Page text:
Slide scanning

The image of the hybridized array is captured using a laser scanner. The scanner scans every spot on the microarray. Two wavelengths of laser beams are used to excite the red and green fluorescent dyes, which thus produce the red and green fluorescence. A photomultiplier tube detects the fluorescence. Thus, for each spot on the microarray, red and green signals are recorded. The two fluorescent images from the scanner are then overlaid to create a composite image which indicates the relative expression of each gene. The colour intensity is a measure of the gene expression levels. For example, if a gene is expressed at a higher level in the experimental condition (red) than in the control (green), then the spot displays a reddish colour. On the other hand, if the test gene is expressed at a lower level than the control, then the spot appears green. If both the test and control genes are expressed in equal amounts, red and green colours appear equally and thus the spot appears yellow in colour.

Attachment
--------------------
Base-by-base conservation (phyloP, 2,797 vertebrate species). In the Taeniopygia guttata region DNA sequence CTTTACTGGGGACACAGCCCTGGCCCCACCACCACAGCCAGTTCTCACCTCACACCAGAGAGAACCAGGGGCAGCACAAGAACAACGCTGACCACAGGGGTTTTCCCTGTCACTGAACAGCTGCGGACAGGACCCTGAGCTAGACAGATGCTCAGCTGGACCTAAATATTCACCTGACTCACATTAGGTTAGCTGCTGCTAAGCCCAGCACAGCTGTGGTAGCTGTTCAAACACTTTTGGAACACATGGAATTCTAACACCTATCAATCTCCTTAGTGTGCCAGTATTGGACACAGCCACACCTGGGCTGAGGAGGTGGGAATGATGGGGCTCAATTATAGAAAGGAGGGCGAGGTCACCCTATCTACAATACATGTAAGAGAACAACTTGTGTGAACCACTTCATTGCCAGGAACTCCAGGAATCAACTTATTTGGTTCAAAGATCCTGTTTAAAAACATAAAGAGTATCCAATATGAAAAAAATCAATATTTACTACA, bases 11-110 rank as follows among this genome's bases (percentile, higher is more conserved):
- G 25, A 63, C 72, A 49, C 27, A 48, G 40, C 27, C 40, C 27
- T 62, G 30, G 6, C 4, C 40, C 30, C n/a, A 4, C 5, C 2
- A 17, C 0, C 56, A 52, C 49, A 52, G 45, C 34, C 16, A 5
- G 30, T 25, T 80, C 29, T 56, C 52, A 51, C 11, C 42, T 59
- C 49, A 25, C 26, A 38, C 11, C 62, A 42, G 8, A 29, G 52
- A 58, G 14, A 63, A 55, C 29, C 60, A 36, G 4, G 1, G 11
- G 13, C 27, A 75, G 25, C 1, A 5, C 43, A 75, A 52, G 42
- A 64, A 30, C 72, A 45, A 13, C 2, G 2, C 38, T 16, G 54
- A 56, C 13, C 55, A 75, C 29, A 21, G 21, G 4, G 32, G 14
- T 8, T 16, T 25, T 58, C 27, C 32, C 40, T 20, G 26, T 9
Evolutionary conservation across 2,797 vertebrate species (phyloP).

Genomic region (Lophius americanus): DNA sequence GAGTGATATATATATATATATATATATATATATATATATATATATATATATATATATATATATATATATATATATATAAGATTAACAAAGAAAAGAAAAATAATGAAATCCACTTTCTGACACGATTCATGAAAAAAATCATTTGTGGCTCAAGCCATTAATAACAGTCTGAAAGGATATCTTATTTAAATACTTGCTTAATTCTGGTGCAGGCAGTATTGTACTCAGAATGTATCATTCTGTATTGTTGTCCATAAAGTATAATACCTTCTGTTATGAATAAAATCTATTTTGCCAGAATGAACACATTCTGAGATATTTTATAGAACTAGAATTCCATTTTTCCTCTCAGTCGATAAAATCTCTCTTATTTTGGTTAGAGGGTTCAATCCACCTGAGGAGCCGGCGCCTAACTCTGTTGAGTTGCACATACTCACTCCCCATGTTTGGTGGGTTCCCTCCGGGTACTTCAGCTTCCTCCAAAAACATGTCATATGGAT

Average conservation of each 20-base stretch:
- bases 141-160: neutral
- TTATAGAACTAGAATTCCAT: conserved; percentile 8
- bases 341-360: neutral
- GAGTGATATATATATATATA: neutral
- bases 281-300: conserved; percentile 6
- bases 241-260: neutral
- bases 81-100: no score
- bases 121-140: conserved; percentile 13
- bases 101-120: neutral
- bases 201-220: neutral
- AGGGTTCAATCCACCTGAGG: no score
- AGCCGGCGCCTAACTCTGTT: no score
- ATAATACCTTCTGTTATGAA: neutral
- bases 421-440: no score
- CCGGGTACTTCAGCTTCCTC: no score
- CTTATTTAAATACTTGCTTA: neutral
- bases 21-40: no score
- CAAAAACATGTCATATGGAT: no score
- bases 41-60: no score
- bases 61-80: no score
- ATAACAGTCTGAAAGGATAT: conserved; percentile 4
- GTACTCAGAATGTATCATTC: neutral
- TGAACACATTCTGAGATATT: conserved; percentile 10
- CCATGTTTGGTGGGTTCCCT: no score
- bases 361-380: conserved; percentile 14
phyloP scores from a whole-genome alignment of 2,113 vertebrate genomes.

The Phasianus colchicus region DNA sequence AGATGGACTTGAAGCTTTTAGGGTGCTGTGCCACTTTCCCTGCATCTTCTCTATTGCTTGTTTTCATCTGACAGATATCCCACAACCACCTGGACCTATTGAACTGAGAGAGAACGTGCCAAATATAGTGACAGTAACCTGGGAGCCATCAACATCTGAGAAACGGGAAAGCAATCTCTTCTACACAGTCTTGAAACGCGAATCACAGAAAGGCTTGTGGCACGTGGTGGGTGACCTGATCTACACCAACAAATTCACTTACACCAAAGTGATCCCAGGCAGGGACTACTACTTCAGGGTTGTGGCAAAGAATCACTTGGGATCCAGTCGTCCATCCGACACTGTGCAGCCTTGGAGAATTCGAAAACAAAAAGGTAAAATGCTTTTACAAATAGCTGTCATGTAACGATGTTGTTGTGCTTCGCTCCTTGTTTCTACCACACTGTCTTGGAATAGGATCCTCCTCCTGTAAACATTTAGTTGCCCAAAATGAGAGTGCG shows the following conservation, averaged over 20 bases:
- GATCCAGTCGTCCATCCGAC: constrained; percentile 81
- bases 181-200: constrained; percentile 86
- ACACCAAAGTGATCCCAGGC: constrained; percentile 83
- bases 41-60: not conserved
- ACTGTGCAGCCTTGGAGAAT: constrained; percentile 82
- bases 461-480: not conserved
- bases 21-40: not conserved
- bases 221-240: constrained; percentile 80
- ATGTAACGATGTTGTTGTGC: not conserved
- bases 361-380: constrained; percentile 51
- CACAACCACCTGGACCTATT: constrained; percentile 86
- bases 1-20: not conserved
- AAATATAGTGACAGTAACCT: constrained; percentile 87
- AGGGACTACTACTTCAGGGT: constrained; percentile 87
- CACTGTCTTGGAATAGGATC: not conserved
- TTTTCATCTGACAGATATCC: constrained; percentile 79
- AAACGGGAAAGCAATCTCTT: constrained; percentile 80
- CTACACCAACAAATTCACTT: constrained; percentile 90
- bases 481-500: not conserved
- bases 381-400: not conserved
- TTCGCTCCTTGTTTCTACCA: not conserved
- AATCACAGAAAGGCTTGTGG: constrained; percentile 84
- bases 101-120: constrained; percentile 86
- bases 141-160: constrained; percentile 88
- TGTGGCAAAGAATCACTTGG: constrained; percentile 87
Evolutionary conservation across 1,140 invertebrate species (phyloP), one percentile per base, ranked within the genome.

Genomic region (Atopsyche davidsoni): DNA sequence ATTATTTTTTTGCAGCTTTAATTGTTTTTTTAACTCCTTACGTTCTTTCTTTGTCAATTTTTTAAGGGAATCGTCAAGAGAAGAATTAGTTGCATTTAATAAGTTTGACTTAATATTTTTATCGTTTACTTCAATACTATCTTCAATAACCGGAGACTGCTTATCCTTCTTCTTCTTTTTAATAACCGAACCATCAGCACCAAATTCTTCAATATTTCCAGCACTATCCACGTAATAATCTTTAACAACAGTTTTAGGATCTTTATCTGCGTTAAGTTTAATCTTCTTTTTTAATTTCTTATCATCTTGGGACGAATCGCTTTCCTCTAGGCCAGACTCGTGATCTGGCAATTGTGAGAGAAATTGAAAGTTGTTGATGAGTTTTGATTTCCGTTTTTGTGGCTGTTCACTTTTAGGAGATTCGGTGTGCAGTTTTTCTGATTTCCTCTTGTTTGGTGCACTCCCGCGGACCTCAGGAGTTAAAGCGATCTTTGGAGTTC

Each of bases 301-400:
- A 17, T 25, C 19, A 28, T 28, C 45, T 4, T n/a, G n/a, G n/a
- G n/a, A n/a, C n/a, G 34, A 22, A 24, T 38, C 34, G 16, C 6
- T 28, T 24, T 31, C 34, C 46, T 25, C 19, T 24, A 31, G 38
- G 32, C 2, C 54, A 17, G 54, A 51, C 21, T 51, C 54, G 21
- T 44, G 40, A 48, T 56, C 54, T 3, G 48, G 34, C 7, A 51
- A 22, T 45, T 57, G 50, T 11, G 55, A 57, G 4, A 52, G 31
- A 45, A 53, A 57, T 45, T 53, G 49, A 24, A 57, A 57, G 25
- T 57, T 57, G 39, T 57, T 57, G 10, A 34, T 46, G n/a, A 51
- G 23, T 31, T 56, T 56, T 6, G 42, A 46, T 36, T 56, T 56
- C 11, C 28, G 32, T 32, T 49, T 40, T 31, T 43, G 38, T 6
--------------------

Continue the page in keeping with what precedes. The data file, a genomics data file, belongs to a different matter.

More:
Data analysis

‘Image processing’ helps to locate and quatitate the spots. It also discriminates true hybridization signals from background signals contributed by non-specific hybridization, uneven slide surface and the presence of contaminants such as dust on the slide. Computer programs are used to correctly locate the spots and measure the intensities after subtracting the background pixels. The array signals are then converted into numbers and are reported as ratios between the two colours. This ratio is a measure of the gene expression changes in the experimental versus the control conditions.